Colorado high court finds state’s anti-stalking law constitutional

Thursday, January 28, 1999

The Colorado Supreme Court this week ruled the state anti-stalking law constitutional, reversing a trial judge who had found the law to be both unconstitutionally overbroad and vague.

In People v. Baer, the high court on Jan. 25 reinstated the charges filed against David Richard Baer, who was charged in late 1996 with violating the state’s “harassment by stalking” law.

Baer had allegedly made several threatening calls to Darlene Scheller, the mother of his son, and her husband, Allen Scheller. According to the Schellers’ affidavits, Baer said he was going to kill Darlene Scheller for not letting him see his son.

The anti-stalking law, enacted in 1992, provides that “a person commits harassment by stalking if directly or indirectly through another person such person knowingly … makes a credible threat to another person and, in connection with such threat, repeatedly makes any form of communication with that person or a member of that person’s immediate family, whether or not a conversation ensues.”

The trial judge dismissed the charges against Baer, finding that the statute — because it included within its definition “any form of communication” made “in connection” with a threat — covered a substantial amount of constitutionally protected speech.

On appeal, the high court ruled that Baer’s constitutional arguments had relied on an “erroneous interpretation” of the law. Under the defense’s interpretation, the law prohibited a person from having any communication with another person after a credible threat had been made.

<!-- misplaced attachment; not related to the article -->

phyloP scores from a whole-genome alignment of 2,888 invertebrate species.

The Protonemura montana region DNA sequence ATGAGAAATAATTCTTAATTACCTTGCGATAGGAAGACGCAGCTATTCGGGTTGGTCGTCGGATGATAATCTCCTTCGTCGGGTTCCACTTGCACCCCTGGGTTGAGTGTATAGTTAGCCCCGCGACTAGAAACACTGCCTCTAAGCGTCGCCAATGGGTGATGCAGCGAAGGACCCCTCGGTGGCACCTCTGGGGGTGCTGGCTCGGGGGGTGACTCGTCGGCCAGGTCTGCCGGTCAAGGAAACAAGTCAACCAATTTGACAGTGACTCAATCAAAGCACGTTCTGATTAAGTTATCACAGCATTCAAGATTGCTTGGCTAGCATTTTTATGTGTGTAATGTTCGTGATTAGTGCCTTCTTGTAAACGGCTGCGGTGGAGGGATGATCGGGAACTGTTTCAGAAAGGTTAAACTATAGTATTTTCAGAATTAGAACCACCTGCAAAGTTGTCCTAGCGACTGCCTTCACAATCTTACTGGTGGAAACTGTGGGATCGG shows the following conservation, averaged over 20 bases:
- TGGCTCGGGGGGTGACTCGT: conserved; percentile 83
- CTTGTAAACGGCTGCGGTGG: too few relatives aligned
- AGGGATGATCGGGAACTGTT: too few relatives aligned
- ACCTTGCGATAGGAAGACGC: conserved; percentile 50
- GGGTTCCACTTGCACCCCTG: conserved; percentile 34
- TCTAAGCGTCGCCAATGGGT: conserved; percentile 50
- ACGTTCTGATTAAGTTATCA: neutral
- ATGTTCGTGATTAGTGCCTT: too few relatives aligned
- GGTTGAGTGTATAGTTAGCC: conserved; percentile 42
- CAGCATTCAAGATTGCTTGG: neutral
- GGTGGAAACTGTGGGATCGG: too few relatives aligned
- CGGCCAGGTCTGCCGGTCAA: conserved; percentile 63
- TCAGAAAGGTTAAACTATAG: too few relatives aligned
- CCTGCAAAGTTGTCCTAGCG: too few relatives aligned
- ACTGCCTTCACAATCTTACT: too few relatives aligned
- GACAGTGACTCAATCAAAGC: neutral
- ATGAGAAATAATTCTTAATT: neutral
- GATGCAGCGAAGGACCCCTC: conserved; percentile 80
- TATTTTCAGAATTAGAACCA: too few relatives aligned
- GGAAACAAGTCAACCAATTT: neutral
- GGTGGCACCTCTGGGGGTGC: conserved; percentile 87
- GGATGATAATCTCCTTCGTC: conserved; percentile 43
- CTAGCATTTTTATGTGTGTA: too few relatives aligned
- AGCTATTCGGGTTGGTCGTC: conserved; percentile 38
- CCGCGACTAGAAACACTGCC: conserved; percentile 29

According to the high court, “the statute reaches only those communications that further, promote, or advance a credible threat.” The high court noted that 47 other states have enacted anti-stalking laws, and that a majority of courts analyzing those laws have rejected constitutional challenges to them.

“Where a stalking statute requires a nexus between the threat and the accompanying physical or verbal acts, the statute is much more likely to survive a constitutional challenge,” the court wrote.

Baer’s attorneys assert that the anti-stalking law was unconstitutional as applied to him because he was being punished for “angry but constitutionally legitimate” conversations he had with Scheller.

However, the high court ruled this argument was based on a “false premise.”
In order to come under the scope of the law, “the conversations must further, promote, or advance the threat made against the lives of Mrs. and Mr. Scheller,” the court wrote.

The court concluded: “While the offense of stalking does contain an element of speech, this speech does not fall within the protections of the First Amendment. Where speech is an integral part of unlawful conduct, it has no constitutional protection.”

The case now goes to the trial court for further proceedings.